We got up early that morning so we could be on the road to beat traffic. This was not a day to be late. The appointment was for 10am but we needed to be there by 8:30am. Everything was riding on this one conversation with a man we had only met once before. It had not gone well the first time.
“Let’s wait until we are closer to the office before we stop to get breakfast,” he said.
“Ok,” I replied knowing well that he was not hungry. He was just trying to see my reaction. Trying to figure out if I was just as nervous as he was.
We got in the car and drove listening to morning talk radio trying to distract ourselves. There was something about a car accident in the opposite direction of our commute followed by sports, weather, and the latest celebrity gossip. The day had started out sunny and was supposed to stay that way but inside the car we could feel the storm on the horizon.
90 minutes later we arrived at our destination. There inside that gray-brown, mundane, cookie cutter building was where his fate was to be determined.
“We are early.”
“You wanted to be early.”
“I’m scared. What if he says no.”
“You have to convince him. You have done everything he asked. What else is there to do?”
Pause….. a long pause, the kind that happens when someone is making mental edits to something important they have to say.
“I know you’re hungry. Want a bagel?” he asked.
“I’ll have one if you have one.”
I could see how he was scanning the parking lot. Looking at the cars, looking for the newest most luxurious model. That would be the man’s car, the man with the final say, the man with all the power.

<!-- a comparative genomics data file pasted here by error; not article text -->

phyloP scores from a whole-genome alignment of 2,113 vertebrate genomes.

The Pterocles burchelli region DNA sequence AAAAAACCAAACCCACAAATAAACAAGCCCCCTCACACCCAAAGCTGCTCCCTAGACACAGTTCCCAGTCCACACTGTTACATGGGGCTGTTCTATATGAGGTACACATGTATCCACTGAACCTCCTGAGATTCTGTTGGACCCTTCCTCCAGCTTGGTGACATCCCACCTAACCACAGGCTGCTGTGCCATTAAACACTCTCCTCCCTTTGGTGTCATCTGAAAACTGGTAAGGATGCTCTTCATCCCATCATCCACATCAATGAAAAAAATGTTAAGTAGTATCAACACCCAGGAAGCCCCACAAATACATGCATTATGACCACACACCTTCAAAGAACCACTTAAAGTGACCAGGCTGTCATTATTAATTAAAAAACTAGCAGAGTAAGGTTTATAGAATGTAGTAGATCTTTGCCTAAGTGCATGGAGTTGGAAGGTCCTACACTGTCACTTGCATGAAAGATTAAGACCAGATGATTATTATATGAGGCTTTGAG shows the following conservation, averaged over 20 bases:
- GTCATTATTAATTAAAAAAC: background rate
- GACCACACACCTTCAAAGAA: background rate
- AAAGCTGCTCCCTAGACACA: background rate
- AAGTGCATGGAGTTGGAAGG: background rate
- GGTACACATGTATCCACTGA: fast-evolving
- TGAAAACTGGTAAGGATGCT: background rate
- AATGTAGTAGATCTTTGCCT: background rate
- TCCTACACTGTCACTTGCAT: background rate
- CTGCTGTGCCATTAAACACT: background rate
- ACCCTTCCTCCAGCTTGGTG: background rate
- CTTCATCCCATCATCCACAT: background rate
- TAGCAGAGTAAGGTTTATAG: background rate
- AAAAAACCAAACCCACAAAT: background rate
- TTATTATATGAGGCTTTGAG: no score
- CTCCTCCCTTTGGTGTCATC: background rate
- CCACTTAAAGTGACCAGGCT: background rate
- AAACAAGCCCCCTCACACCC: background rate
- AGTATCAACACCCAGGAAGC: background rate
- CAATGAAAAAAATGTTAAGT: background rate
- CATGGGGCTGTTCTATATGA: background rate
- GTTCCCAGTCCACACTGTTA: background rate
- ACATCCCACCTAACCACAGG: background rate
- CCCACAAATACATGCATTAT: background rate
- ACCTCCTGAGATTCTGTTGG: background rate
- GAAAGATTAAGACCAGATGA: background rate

“Looks like he is not here yet. We will be back.”
We drove for a few blocks and found a gas station. There was no point in trying to find a “nice” breakfast place. We would not enjoy it. We had not driven 65 miles into the Inland Empire to try something new. We were here to right a wrong, to change someone’s mind. He was here to get his life back.
On a normal day gas station food would be a fun cheat day treat. Something we would playfully guilt trip each other for and finish with, “yeah, but it was sooo good!” But today it was just mud-water and chewy pieces of cardboard.
It was 9am by the time we were back at the office parking lot. There was nothing else to do but wait and the summer heat was starting to pick up. The Inland Empire is known for its record setting summer heat. We looked at the clock on the dashboard, then at each other.
“Ready?” he asked.
“Yup,” I said.
There was nothing else to say. There was nothing else we could do.
We entered the waiting room, signed in, and looked for a pair of seats that were as far away as possible from others. When he sat down I saw him touch the left chest pocket of his shirt to make sure the letter was there. If all else failed by his own power he hoped this letter would tip the scales in his favor. I looked at him and smiled.
“If he doesn’t want to listen to me, then maybe he will listen to him.”
The minutes dragged on one painful television segment at a time. Mid-morning talk shows advertising some miracle supplement or that unbelievable diet trick you just had to try TODAY! All quick fixes to life-long struggles. Selling hope to the desperate as if people are always in complete control of their lives.
“Mr. Roha, the doctor will see you now. Please follow me.”
We got up and followed the nurse down a short hallway and into an exam room.
“The doctor will see me now, sure. I don’t see him. Do you?” he said sarcastically.